Like beauty, then, financial and moral corruption exists in the eye of the beholder. Popular phrases used for speaking about corruption are often poetic or metaphorical. Some make reference to unmarked envelopes and other means of concealment. The well-known English phrase describing money being passed ‘under the table’, for example, also exists in French (dessous de table), Farsi (zir-e mize), and Swedish (pengar under bordet). Other expressions emphasize movement. In Hungary, ‘oiling money’ (kenöpénz) is paid to officials to grease the wheels of bureaucracy, while the Russians know it is sometime necessary to put something on the palm of an official’s hand (‘polozhit na ladon’ or ‘dat’ana lapu’) in order to move things along. Other phrases work to deflect attention from a corrupt action or to minimize its importance. The Swahili expression kitu kidogo (‘something small’) is a good example of this. In the Ivory Coast the police used to ask for a pourboire (the cost of a drink), comparing the size of the bribe to that of a small tip. In sub-Saharan Africa, customs officers ask for l’sk for du carburant (‘petrol money’). The Brazilian term for a bribe – a ‘little coffee’ (um cafezinho) – also doubles as the term for a tip in the conventional sense. The universal popularity of tea and coffee as metaphors for bribes points to another way euphemisms function to conceal the true nature of a corrupt transaction. In Afghanistan and Iran the expression for a bribe is poul-e-chai, meaning ‘money for tea’. In both countries, tea-drinking is an essential part of social life. Asking for ‘money for tea’ thus carries the suggestion that the bribe will be shared with others.

In other words, euphemisms allow people to talk about corruption in terms of morally positive actions such as sharing, tipping, or even charity. Some expressions – such as ‘beans for the kids’ – appeal to the charity of the victim by claiming a bribe will be passed onto someone else. Indeed, across the globe, many euphemisms draw on local traditions of food provisioning and cooking, as the entries on ‘feeding’ in Russia (kormlenie) and ‘eating’ in Tanzania (kula) in this encyclopaedia show. In Kenya you might be stopped by traffic policemen and asked to contribute to ‘tea for the elders’ (‘chai ya wazee’ in Swahili). In North Africa, you may be stopped and asked by the traffic police to sponsor their next kahwe, or coffee. In Turkey, the police would rather you give them ‘cash for soup’ (çorba parası) - soup is traditionally eaten at the end of a night of heavy drinking. The phrase ‘a fish starts to stink at the head’ (‘balık baştan kokar’) also comes from Turkey, reminding us that petty bribes at street-level are often matched by greater corruption at the top of organizations and institutions. In the same vein, Mexican officials looking to earn a kickback for arranging a business deal will demand they are given ‘a bite’ (una mordida). This seemingly universal use of metaphors which connect petty corruption with food indicates the degree to which such practices are connected to both a pragmatic need for survival, as well as an obligation to share or distribute a windfall with friends and relatives.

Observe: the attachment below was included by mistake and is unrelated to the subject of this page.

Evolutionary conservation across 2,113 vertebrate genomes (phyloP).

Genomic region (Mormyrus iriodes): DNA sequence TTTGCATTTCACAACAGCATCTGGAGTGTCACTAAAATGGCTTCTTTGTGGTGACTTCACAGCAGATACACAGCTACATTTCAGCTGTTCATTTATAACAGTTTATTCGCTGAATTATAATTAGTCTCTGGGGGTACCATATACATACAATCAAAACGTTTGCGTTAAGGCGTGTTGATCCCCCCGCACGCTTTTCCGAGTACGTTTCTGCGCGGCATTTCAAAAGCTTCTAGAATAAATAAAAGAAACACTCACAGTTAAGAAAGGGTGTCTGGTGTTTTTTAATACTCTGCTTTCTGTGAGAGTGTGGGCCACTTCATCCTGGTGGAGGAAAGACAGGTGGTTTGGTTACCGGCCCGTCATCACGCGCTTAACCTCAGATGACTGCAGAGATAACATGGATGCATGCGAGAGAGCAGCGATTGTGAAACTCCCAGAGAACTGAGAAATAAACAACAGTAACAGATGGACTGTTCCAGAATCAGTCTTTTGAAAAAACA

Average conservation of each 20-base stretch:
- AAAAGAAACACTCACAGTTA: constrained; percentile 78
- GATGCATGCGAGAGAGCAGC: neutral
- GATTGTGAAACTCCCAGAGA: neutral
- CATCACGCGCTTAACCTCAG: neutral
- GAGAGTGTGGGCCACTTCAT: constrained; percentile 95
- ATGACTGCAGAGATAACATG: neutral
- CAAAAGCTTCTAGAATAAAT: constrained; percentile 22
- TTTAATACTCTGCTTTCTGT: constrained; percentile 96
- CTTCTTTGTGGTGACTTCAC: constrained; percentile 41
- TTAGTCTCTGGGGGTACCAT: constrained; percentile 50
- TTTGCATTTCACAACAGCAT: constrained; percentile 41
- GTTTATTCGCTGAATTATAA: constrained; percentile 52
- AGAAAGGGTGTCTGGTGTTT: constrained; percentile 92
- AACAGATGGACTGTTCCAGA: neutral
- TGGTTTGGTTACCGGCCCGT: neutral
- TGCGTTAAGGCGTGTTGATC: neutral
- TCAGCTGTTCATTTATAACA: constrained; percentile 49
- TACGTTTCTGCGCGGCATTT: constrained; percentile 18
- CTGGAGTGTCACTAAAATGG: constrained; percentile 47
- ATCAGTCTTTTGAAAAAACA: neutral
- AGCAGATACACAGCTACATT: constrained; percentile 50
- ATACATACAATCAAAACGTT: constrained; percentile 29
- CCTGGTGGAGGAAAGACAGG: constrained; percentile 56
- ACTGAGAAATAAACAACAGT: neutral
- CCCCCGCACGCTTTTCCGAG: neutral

Finally, large-scale corruption and fraud has its own vocabulary, often created by the media. ‘Cash for questions’ in British politics comes to mind, as well as the Italian ‘tangentopoli’ (‘bribesville’) scandal in the early 1990s. Combining ‘tangente’ meaning kickback, and ‘-poli’ meaning city, the term referred to kickbacks given to politicians for awarding public works contracts. The term Fimi Media (detailed in this volume) emerged in Croatia from a political scandal surrounding the marketing agency of the same name, and has come to refer to any misuse of public funds and power by political parties in the country. In Hungary, the term ‘Nokia-box’ became a symbol of corruption in 2010 after the Head of the Budapest Public Transport Company, Zsolt Balogh, was caught handing over cash to the Deputy Mayor of Budapest, Miklos Hagyo, in a Nokia box. Since then, ‘Nokia box’ has also became a sort of ‘unit of measurement’ – meaning 15 million Fts., the size of Mr Balogh’s original bribe. In the Czech Republic, the terms ‘little carps’ (kapříci) and ‘fish’ (ryby) were used as coded language during a large corruption scandal in Czech football. In communication between the managers, referees and players a ‘little carp’ also operated as a unit of measurement, meaning 1,000 CZK per ‘fish’. Indeed, even for established criminal gangs, references to food and animals can provide a convenient vehicle for secret communications. When several members of the Italian Cosa Nostra were arrested in the summer of 2015, it was revealed that they had communicated with the mafia boss Matteo Messino Denaro via coded messages left on a farm in western Sicily. ‘I have put the ricotta aside for you, will you come by later?’ read one, and ‘The sheep need shearing’ read another.


  1. Haller, Dieter and Shore, Cris. 2005. Corruption: anthropological perspectives. London: Pluto Press.
  2. Brković, Čarna. 2015. ‘Management of ambiguity: favours and flexibility in Bosnia and Herzegovina’, Social Anthropology/Antropologie Sociale, 23(3):268-282.
  3. Ledeneva, Alena. 2011. ‘Open Secrets and Knowing Smiles’, East European Politics and Societies, 25(4): 720-736.
  4. Stan, Sabine. 2012. ‘Neither commodities nor gifts: post-socialist informal exchanges in the Romanian healthcare system’, Journal of the Royal Anthropological Institute, 18(1): 65-82.
  5. Henig, David and Makovicky, Nicolette. (eds.) 2016. Economies of Favour after Socialism. Oxford: Oxford University Press.
  6. Lambek, Michael. 2010. Ordinary Ethics: Anthropology, Language, and Action. New York: Fordham University Press.